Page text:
Remarks to the Council on Competitiveness’ National Energy Summit and International Dialogue
*** As Prepared for Delivery ***
"Good afternoon and thank you for that introduction. And thanks to the Council on Competitiveness for holding this summit. I appreciate the opportunity to spend a few minutes speaking with you about one of the most important debates of our time - the policies that we should pursue to strengthen our energy security and address climate change.
"The stakes of this debate are clear and extremely high. Throughout our history, access to abundant and affordable energy has helped ensure America's growth and prosperity. We've come to realize, however, that we've paid an environmental price. Our new challenge is to keep energy abundant, affordable and clean. Going forward, the course we chart as a nation will depend, to a very significant degree, on how successfully we meet that challenge.
"Energy is what makes life as we know it possible. Our economy, our national security, and our standard of living depend on energy. It's common knowledge but bears repeating: energy is what fuels our cars, heats our homes and powers our businesses.
"One of the greatest challenges we face is determining what our energy supply will look like in the future. The next 10 years could matter as much as any in the next 100. Of course, our current economic situation has given us new perspective and made tackling the energy and climate challenges all the more difficult. The recession has reminded us that actions do have consequences, and the strength of our economy can't be taken for granted.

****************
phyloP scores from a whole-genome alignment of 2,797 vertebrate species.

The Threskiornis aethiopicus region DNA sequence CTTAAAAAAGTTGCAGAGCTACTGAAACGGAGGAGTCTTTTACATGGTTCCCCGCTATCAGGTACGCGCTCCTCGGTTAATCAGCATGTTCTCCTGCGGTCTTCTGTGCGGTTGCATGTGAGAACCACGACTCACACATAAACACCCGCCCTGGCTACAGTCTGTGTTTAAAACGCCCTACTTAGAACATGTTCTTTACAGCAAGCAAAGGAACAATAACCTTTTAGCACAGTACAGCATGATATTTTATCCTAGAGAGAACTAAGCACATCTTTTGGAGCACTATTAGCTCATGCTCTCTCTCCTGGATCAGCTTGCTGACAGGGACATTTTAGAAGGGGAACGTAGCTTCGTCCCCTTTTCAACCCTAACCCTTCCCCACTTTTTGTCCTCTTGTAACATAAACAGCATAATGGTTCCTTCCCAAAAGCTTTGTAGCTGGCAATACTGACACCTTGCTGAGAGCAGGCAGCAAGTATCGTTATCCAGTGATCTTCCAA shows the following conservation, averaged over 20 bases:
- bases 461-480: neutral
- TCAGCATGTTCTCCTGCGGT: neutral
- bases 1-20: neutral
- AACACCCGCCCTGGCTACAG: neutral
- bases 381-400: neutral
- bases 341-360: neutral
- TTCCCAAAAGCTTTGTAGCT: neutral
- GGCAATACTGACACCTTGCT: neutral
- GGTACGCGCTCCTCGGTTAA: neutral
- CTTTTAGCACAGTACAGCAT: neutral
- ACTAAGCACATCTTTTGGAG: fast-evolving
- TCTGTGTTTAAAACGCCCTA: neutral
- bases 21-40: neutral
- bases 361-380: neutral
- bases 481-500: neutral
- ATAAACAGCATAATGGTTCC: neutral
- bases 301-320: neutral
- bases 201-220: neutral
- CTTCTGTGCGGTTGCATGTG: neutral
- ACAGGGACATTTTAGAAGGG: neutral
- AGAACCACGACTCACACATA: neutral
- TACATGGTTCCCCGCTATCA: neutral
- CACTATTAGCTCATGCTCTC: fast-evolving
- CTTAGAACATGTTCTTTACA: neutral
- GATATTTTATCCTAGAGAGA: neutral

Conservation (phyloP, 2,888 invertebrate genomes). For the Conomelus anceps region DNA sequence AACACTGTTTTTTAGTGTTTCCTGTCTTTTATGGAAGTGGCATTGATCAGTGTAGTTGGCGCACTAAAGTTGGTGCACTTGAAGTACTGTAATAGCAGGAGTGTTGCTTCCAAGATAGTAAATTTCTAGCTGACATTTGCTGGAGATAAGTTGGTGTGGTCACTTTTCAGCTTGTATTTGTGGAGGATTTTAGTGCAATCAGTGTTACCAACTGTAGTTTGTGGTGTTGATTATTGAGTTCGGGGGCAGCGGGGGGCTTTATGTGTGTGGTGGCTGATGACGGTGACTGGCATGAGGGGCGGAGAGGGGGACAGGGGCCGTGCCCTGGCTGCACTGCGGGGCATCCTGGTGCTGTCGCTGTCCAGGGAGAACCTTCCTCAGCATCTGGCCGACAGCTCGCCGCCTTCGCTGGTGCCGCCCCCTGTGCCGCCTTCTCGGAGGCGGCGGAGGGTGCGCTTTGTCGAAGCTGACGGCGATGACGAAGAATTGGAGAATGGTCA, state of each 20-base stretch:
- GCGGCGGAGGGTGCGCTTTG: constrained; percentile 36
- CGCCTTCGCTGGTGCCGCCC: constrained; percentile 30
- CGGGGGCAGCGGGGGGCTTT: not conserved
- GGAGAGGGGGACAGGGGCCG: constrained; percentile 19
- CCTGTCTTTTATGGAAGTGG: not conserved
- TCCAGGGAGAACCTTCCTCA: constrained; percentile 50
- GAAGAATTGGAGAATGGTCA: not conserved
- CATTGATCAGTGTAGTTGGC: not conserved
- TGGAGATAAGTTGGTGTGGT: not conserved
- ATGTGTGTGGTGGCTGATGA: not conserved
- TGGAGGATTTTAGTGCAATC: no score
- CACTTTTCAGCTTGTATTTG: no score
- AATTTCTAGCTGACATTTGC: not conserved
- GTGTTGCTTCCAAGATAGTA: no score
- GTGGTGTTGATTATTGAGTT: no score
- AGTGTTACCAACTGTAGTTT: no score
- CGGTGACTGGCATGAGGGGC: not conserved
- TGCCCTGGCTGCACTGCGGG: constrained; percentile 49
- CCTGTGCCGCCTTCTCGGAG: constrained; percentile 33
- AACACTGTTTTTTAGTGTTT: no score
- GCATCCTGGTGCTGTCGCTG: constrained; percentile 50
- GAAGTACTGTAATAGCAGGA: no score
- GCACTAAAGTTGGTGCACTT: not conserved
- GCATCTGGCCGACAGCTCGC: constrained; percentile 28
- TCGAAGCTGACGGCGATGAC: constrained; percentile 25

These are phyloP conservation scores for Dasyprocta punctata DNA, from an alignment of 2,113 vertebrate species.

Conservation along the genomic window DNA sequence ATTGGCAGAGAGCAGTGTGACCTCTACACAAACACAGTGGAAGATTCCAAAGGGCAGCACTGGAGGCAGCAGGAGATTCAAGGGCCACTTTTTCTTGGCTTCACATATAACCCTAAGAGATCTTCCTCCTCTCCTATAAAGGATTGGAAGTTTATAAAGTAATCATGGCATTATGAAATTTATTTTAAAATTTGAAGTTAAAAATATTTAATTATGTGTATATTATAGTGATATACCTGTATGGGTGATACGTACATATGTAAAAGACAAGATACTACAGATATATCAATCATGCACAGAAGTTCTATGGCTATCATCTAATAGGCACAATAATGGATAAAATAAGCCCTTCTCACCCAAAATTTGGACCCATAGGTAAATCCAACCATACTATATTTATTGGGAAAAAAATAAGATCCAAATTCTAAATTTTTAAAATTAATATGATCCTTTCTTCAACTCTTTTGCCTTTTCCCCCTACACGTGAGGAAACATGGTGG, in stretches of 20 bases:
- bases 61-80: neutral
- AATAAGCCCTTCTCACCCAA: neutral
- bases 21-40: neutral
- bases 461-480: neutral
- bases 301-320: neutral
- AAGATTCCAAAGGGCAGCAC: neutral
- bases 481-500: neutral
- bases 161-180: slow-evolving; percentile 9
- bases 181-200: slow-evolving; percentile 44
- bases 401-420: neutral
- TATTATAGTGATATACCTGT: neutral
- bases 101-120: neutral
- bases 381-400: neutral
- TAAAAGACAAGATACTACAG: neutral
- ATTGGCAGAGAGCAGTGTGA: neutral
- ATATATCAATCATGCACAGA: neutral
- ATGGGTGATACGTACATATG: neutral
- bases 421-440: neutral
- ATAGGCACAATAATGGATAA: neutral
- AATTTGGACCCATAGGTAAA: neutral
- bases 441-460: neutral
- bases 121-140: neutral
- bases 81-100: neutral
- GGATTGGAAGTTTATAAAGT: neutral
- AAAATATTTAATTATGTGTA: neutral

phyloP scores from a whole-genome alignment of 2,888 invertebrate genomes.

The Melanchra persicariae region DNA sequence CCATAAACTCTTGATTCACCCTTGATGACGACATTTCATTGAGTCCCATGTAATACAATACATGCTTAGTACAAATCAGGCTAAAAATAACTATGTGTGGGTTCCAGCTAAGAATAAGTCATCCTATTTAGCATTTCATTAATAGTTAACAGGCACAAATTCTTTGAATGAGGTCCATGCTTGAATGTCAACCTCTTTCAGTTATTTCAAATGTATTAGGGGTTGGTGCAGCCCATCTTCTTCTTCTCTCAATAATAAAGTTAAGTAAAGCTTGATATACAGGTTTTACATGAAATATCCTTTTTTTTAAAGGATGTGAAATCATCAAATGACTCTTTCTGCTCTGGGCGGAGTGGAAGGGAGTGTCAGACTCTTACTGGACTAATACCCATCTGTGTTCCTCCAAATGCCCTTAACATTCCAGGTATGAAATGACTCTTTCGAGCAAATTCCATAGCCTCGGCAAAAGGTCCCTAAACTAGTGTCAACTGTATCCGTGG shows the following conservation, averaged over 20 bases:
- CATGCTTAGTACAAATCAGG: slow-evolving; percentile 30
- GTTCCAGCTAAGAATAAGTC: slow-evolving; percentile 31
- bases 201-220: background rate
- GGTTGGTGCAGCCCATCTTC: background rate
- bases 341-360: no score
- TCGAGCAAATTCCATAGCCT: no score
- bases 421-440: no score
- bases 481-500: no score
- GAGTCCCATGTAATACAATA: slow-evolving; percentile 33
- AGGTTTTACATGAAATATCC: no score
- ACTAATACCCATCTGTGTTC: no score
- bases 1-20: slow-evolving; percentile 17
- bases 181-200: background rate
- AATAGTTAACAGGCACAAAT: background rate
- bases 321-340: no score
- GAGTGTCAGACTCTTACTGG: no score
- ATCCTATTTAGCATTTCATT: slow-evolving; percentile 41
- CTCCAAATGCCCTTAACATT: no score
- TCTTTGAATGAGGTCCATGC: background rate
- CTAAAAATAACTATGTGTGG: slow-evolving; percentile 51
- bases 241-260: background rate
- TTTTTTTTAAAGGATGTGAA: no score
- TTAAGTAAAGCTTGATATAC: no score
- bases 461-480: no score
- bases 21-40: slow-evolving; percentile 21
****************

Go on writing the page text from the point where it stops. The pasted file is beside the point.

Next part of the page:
"All of us want cleaner energy. As we pursue ways to make that happen, however, we need to keep several things in mind.
"First, the transition to a low carbon economy won't happen as quickly as many would like or have promised. Our nation is already shifting away from carbon-intensive fuel sources, but that process will take decades, not years, to complete. We will need oil and coal long into the future. Our policies must account for that reality and ensure that, to the greatest extent possible, those resources are produced here at home.
"At the same time, pursuing an energy system built on just a few preferred resources - say wind, solar, and biomass - will only slow us down. We must pursue all options. Natural gas has very low emissions, and nuclear energy has zero. These two resources already play an important role in our energy supply, and I believe we should increase their use considerably in the years ahead.
"Congressional action must also reflect our responsibilities to the American people. Our principal task right now is to revive the economy. To not only get it back on track, but to ensure it's future strength. If the economy continues to struggle - if unemployment remains high and deficits continue to soar - accomplishing our energy and environmental goals will only be more difficult.
"None of this is meant to suggest that we simply close our eyes and forget about climate change. Our climate is changing, and the impacts are real. Villages in my home state of Alaska are literally falling into the sea because of climate-related erosion. To me, climate change is not just an abstract threat, looming on the horizon - it's something that's already here.